In the hours after Silicon Valley Bank collapsed on March 10, Pentagon officials who work directly with startups that develop national-security technologies grew increasingly concerned.
Would startups that had money in the bank need to stop work? If that happened, would there be supply-chain disruptions? Would a company under financial stress put its intellectual property at risk?
Officials prepared different courses of action to get cash to companies, if needed.
“It was a busy weekend, for sure,” Michael Madsen, acting director of the organization that acts as conduit between startups and the military, said Tuesday at a Reagan Institute event in Washington.
No immediate action was needed. The Treasury Department stepped in on Sunday and said depositors with funds at Silicon Valley Bank would have access to their money.
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“You know, I don’t think it’s a big concern of ours yet,” Pentagon Comptroller Mike McCord told reporters Wednesday on the sidelines of the McAleese and Associations Defense Programs conference.
Had the Biden administration not acted quickly to back up account holder funds at SVB, the United States—and the national-security community in particular—would have faced a major challenge in supporting and growing innovative new technologies, Michael Brown, a venture partner at Shield Capital and former head of the Defense Department’s Defense Innovation Unit, told Defense One.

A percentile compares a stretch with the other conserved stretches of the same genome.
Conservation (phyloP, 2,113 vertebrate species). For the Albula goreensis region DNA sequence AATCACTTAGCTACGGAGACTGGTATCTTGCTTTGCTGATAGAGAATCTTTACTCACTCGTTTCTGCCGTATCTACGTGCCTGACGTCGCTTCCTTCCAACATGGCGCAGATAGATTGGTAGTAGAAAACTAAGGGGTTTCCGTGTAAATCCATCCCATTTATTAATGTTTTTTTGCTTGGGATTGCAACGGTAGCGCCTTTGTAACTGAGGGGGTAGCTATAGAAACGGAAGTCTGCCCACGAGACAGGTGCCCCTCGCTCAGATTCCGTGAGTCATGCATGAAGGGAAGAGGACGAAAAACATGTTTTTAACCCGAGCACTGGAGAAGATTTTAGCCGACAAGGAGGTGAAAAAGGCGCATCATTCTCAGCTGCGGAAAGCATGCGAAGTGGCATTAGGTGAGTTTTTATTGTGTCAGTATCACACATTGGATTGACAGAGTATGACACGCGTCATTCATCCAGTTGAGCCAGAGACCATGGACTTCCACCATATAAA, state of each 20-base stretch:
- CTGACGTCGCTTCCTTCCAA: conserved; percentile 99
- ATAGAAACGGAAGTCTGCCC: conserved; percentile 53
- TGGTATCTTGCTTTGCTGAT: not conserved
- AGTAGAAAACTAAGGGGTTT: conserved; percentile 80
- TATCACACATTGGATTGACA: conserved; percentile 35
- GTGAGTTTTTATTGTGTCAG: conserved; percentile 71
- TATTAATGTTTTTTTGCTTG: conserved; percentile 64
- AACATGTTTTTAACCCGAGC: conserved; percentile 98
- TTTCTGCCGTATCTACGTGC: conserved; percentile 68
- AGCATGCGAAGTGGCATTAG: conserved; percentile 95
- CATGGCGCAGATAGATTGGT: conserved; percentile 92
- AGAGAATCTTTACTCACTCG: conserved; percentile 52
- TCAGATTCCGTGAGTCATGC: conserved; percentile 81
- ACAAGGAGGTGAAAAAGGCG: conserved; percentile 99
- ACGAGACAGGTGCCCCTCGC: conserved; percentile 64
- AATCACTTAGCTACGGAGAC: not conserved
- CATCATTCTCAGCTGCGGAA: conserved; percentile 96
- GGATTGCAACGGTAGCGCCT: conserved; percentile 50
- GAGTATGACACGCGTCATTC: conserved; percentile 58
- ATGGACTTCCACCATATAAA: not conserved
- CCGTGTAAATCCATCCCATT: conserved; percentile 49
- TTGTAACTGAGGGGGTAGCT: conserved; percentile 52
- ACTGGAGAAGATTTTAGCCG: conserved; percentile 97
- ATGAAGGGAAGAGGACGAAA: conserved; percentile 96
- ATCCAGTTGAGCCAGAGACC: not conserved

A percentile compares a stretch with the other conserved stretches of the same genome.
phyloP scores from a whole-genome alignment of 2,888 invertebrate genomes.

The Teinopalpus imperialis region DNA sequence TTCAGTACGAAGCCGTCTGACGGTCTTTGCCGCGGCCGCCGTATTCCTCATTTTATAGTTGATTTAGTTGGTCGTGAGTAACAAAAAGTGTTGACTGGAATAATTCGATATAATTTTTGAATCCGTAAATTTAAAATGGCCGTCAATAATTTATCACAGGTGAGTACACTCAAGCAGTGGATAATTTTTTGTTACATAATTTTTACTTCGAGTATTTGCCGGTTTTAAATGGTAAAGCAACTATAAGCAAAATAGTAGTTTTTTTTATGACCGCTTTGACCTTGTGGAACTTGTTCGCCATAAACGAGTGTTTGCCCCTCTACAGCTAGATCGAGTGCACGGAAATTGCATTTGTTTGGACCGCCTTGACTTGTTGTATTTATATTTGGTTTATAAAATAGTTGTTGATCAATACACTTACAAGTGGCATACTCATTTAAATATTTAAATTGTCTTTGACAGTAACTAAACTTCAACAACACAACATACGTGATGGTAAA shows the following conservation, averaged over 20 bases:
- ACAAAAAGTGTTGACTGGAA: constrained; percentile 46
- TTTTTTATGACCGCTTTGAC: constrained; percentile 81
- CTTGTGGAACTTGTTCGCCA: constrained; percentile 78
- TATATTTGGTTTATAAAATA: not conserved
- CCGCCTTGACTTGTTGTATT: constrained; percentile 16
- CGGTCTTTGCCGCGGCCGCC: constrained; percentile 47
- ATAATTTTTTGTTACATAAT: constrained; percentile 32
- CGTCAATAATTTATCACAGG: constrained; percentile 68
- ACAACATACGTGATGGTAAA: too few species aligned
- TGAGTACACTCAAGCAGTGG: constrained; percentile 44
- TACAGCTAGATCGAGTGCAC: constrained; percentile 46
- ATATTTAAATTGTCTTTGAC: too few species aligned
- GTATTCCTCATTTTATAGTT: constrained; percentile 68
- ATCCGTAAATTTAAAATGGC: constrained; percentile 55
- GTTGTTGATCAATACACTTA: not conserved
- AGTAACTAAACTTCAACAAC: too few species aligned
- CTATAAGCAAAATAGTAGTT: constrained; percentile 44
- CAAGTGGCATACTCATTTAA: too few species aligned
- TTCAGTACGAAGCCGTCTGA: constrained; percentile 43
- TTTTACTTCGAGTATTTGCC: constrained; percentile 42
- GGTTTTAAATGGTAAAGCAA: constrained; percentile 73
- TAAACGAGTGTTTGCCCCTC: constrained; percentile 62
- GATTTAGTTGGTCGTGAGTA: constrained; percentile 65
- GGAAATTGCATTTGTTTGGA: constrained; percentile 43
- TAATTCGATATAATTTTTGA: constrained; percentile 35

Had SVB collapsed, Brown said, it would have hit some of the companies that he works with very hard. “You’re, you’re a small company, you raise money from your venture backers; you don’t maybe have revenue coming in yet and you can’t make payroll if you can’t access your cash balance? Yeah, it really would have been a horrific situation.”
It was a long weekend for startups that had money in SVB as well.
“The time from when we heard about this to when we were actually locked out of our accounts was six hours,” Eric Levesque, the co-founder and COO of strategic intelligence platform Strider, said at the Reagan Institute event. “I mean, if you didn’t move super fast…you went into the weekend basically not sleeping at night. So I think we all woke up Monday morning with a big sigh of relief. But it was a very close call.”
That sentiment was echoed by Joe Laurienti, the founder and CEO of propulsion tech company Ursa Major. “We were certainly impacted, though things turned around pretty quickly,” he said. “So I think…today, operations are as usual.”
While Silicon Valley Bank execs may have failed to hedge against interest rate risk, they did signal $73.45 million in virtue donating to Black Lives Matter and related entities, according to a database maintained by the Claremont Institute which lists nearly $83 billion in donations to the Marxist organization.
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